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After Auschwitz

Anne Sexton

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Auschwitz reference
2005-01-31
Added by: Niall
Theodor Adorno: "writing poetry after Auschwitz is barbaric".
2006-09-24
Added by: Jake
The final two lines from the book itself (The Awful Rowing Toward God):

"I say these things aloud.

I beg the Lord not to hear."

This poem is very biased in its hate for males. However, the speaker is correct in feeling victimised, because all the figures of power and authority are male: the Nazi leaders, death and finally (and most damningly) the Lord.
I cannot actually locate a reference to a miscarriage, so could someone please point it out, if it truly is there.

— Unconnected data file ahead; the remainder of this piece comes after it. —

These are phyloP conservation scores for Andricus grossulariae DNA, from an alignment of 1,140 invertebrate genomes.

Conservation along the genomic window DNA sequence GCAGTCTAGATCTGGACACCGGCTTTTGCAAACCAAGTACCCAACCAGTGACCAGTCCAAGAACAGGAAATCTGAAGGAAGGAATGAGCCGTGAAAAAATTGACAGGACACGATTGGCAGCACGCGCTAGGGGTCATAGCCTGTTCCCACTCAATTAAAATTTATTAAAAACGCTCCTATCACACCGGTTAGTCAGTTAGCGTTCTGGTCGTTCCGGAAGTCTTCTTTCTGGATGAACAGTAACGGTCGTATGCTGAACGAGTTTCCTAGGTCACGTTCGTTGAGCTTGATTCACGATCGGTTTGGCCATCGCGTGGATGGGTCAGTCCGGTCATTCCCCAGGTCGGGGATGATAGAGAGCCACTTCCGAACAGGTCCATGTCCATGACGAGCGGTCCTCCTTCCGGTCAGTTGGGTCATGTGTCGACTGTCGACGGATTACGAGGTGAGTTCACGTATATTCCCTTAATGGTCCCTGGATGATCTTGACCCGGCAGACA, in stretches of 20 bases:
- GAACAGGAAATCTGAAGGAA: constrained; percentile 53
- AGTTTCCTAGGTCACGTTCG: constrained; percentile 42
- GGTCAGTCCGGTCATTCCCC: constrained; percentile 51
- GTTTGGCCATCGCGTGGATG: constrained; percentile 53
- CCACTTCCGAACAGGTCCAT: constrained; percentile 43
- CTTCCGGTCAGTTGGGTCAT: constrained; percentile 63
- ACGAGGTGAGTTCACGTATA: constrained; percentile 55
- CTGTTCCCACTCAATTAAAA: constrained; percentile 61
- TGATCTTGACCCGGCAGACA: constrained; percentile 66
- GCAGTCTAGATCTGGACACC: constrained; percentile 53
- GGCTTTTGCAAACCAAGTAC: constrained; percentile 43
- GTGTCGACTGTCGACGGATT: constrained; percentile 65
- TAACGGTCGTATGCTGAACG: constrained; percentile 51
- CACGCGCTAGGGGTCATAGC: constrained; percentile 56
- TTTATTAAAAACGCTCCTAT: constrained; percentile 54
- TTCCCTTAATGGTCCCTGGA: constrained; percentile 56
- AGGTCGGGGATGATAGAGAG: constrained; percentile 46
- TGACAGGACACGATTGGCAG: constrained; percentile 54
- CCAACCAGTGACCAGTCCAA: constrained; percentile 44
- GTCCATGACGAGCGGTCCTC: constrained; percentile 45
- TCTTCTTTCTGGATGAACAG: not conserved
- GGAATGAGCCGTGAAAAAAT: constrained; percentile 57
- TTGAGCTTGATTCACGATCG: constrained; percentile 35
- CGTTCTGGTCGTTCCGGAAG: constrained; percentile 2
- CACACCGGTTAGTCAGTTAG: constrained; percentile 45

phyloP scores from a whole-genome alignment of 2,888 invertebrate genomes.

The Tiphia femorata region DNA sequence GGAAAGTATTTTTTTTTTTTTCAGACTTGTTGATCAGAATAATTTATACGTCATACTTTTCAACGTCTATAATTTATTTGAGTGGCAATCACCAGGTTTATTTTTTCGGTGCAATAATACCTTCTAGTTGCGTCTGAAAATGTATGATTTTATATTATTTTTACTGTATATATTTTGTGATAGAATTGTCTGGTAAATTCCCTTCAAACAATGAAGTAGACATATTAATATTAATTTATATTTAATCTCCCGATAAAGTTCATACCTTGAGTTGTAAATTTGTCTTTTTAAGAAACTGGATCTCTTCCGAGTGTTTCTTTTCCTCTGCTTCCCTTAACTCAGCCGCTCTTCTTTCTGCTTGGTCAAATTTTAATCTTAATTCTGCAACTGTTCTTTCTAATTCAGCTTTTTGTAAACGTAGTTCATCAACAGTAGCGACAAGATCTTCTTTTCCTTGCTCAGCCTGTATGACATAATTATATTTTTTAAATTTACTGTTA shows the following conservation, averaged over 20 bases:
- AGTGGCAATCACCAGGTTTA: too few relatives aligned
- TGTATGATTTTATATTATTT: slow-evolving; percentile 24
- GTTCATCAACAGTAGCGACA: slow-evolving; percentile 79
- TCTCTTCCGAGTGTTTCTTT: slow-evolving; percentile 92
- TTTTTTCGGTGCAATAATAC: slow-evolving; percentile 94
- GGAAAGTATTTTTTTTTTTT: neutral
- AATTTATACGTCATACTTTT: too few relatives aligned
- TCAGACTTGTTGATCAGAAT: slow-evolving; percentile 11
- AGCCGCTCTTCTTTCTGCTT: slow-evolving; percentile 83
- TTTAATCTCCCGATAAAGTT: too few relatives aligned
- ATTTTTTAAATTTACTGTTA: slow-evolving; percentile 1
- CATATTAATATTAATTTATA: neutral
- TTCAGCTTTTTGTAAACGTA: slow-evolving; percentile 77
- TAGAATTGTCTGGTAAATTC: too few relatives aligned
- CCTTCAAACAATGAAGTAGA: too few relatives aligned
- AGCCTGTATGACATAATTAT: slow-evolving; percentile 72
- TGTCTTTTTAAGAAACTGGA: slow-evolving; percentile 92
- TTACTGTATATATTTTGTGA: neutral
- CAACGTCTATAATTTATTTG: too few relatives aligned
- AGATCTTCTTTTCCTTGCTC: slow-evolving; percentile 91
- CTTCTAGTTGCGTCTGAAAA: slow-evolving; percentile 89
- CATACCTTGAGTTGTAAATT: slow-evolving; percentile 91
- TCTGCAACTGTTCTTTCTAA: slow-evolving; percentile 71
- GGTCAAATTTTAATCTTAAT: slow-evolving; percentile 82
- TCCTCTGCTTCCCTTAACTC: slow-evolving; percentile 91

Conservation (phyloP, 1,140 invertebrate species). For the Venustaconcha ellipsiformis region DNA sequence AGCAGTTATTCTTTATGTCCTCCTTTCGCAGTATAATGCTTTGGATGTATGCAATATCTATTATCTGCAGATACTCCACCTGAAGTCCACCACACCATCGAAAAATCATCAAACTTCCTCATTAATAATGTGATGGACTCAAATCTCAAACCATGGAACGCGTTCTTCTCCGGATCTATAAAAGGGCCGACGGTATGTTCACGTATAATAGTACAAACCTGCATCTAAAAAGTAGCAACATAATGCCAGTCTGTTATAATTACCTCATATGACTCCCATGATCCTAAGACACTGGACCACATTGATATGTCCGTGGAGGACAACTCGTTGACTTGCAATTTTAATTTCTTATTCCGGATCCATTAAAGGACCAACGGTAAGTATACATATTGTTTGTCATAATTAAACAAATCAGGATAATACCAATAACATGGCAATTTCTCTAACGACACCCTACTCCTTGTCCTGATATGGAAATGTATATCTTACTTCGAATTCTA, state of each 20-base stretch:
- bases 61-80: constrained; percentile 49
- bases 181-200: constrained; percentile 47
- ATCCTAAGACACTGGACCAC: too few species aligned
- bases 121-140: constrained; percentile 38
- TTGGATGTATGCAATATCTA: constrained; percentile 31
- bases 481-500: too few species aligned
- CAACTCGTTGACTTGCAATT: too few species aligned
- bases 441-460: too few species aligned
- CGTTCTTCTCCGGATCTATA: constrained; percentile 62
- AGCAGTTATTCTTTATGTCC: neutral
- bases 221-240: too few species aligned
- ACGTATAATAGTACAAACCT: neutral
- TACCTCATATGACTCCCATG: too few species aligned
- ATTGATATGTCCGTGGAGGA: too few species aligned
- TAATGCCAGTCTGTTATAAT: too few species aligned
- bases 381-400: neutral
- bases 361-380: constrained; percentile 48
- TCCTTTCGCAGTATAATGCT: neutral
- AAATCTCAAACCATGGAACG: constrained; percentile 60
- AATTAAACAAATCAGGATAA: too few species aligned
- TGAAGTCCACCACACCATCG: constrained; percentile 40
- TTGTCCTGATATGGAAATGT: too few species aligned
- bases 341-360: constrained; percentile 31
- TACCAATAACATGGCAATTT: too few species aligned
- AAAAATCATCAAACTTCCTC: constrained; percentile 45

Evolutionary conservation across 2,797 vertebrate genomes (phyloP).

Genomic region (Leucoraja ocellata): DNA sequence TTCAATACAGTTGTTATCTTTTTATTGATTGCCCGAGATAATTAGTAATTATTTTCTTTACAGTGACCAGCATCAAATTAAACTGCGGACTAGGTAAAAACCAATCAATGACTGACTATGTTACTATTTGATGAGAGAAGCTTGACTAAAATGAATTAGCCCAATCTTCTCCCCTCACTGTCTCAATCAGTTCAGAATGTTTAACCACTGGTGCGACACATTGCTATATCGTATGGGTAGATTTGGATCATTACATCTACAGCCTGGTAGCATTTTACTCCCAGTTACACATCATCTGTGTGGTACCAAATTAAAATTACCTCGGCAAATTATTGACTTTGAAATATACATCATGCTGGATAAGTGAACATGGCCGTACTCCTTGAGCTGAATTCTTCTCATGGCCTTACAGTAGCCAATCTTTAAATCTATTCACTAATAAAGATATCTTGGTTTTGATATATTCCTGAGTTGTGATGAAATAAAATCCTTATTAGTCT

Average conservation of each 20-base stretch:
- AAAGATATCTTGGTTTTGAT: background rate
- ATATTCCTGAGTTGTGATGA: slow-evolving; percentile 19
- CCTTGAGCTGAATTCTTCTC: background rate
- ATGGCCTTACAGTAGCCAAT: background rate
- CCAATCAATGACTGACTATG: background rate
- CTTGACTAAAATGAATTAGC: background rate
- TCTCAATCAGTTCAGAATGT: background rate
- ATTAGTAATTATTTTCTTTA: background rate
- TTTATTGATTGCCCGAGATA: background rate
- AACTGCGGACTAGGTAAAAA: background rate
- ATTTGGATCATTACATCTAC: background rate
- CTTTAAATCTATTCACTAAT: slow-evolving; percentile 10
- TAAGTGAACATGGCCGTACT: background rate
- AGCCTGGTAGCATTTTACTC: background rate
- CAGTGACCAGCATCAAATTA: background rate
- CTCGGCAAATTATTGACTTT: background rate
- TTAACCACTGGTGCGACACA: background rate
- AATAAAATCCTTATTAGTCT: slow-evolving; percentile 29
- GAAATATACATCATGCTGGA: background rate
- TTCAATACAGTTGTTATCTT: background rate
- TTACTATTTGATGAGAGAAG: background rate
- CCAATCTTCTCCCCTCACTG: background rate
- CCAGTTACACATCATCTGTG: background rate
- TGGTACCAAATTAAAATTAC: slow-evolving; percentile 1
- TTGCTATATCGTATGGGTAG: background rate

In my opinion, it is not a very good poem because it does nothing else but call our attention to the evils of Man. Sexton's friend James Wright (whom she asked to proof the work) advised her to scrap all but three lines. However, the speaker is outraged at the murdering of infants in Auschwitz and so her anger has clouded her reason. Therefore she becomes hateful and wishes Men in general (regardless of their good or bad characters) should "never again raise [their] teacup[s]" etc.

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